Pollination threatened

Pollination is of great importance, but pollinating insects are threatened by habitat destruction or the presence of pesticides. It is more necessary than ever to help us understand the threats to pollinators by participating in SPIPOLL!


The Honey Bee as a reflection of a general decline

Beekeepers have noticed a sudden and unexplained disappearance of honey bee colonies (Apis mellifera) in many countries in recent years. In Europe, for example, the decline in colony numbers is estimated at 25% between 1985 and 2005. This decline in colonies can have several causes: parasitism, pesticides and the intensification of agriculture, as well as certain practices of beekeepers such as moving colonies over long distances to ensure the pollination of crops. These factors can be cumulative, for example colonies exposed to pesticides are more susceptible to parasites than those not exposed to them.

In parallel with this increase in hive mortality, there is also a decrease in honey production. This decrease in productivity shows that honey bee colonies are not doing well.

The decline of bees, which has been observed since the 1990s, is becoming increasingly worrying. Each winter, up to 35% of colonies disappear. Among the causes of this decline, the most important are human. These causes are not specific to honeybees but concern all pollinating insects. The weakness of honey bee colonies therefore raises the question of a potential decline in all pollinating insects.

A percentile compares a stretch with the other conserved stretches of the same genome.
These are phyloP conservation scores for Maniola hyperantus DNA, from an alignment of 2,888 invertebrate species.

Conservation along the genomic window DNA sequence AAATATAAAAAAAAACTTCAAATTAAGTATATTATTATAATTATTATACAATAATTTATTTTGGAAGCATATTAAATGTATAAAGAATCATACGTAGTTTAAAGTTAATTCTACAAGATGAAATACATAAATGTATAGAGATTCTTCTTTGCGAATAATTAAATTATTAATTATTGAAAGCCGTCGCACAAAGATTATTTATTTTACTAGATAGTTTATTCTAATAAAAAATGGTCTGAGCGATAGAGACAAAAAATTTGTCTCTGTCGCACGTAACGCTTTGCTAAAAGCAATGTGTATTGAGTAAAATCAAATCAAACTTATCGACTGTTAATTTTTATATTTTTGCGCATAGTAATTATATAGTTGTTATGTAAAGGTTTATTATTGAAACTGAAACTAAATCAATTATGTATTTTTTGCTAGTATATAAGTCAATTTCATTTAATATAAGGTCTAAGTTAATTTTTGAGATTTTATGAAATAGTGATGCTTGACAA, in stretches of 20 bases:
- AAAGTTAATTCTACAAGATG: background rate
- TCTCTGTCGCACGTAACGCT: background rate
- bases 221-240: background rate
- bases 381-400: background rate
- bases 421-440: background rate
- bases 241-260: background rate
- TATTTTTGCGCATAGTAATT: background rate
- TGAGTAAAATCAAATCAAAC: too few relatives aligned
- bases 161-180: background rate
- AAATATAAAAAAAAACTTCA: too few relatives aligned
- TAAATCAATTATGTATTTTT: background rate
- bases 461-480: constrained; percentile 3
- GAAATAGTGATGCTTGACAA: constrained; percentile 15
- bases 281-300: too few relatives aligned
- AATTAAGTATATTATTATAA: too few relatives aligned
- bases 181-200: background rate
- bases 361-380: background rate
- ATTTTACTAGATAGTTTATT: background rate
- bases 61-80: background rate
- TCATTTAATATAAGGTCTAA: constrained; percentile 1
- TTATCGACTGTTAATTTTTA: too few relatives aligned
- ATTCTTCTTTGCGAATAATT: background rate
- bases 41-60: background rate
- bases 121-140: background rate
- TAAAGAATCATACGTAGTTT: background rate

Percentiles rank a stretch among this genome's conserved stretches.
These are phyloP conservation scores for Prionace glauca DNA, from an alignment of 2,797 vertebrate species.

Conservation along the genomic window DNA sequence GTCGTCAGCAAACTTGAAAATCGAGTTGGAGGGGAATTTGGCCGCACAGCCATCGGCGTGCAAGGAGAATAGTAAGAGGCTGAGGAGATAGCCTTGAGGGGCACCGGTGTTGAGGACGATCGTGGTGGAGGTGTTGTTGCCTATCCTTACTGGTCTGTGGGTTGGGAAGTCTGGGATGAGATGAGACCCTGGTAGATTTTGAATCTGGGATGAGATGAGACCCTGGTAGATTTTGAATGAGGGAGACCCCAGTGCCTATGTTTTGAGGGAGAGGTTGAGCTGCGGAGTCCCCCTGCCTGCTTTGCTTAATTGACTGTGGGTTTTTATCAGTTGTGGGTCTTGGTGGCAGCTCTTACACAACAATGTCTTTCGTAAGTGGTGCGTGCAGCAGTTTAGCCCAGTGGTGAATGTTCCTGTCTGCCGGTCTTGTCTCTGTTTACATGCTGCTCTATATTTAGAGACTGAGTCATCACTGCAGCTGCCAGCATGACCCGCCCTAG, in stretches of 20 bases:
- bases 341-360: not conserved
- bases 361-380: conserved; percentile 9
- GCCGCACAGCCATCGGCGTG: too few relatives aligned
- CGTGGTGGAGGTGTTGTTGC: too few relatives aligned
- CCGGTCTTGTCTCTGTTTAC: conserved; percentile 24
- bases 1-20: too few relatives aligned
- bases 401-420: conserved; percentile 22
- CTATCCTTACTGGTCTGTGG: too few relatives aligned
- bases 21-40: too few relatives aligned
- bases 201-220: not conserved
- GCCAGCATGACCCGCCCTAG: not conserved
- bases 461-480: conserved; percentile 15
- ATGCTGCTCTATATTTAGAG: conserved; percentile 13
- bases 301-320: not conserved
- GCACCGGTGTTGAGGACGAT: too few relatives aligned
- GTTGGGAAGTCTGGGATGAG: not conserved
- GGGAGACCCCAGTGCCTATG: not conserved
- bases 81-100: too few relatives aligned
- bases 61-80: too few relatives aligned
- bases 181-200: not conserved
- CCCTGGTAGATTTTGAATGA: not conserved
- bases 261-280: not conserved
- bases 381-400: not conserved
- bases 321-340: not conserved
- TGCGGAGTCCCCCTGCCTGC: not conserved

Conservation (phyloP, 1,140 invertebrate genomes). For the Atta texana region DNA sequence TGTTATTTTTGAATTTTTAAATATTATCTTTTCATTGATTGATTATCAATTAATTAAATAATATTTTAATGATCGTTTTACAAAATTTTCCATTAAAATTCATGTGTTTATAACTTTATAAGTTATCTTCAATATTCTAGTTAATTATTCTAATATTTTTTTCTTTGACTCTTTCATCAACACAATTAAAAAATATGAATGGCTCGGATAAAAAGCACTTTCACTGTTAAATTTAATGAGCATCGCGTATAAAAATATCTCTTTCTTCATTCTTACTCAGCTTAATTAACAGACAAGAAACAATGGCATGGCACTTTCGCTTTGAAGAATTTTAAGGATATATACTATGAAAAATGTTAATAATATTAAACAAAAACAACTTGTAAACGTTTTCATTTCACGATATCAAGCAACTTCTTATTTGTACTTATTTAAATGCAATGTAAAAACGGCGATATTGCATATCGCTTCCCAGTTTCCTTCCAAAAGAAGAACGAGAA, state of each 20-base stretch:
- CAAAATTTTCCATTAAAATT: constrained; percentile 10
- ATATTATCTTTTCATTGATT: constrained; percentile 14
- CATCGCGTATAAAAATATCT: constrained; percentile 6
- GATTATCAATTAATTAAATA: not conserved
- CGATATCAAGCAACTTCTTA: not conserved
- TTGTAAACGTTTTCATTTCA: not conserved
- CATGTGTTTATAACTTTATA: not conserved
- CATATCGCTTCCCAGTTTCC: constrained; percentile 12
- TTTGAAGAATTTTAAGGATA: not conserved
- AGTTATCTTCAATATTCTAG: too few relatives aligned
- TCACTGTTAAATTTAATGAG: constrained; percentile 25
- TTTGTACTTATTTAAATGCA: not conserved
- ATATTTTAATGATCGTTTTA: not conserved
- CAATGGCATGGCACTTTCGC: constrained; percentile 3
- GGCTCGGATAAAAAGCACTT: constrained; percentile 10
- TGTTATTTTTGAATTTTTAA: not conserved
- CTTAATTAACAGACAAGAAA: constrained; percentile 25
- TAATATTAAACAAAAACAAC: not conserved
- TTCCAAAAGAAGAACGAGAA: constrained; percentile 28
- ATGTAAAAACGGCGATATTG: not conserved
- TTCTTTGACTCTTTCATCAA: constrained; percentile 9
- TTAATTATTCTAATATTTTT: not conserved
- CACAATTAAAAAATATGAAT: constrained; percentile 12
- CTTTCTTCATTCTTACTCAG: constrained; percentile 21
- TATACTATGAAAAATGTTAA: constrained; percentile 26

Threats to pollinators

Pollinator decline refers to both a decrease in the number of species (diversity), with some species disappearing, and in the number of individuals per species (abundance), with some species becoming rarer. Habitat degradation, mainly due to agricultural intensification and urbanisation, and the massive use of pesticides are recognised as having major effects.

The results of 23 studies conducted on 5 continents on wild bees were compiled to understand the relationship between the number of pollinator species and habitat quality. These studies were carried out in agricultural environments, and the following graph shows the relationship between the number of wild bees and the distance to the nearest natural habitat. The further away from a natural habitat, the lower the number of bees.

Sur le graphique plus l'habitat naturel le plus proche est éloigné, plus on observe une diminution de la richesse en abeilles
Relationship between wild bee richness and distance to nearest natural habitat. | © d’après Ricketts et al. 2008

The intensification of agriculture, which produces homogeneous agricultural landscapes with very few natural habitats, would therefore play a role in the decline of pollinators.


The role of natural habitats in the life cycle of insects


A flowering insect needs two spaces: one for its larval development and a second, flowering space for the adults. These two spaces are not necessarily in the same place.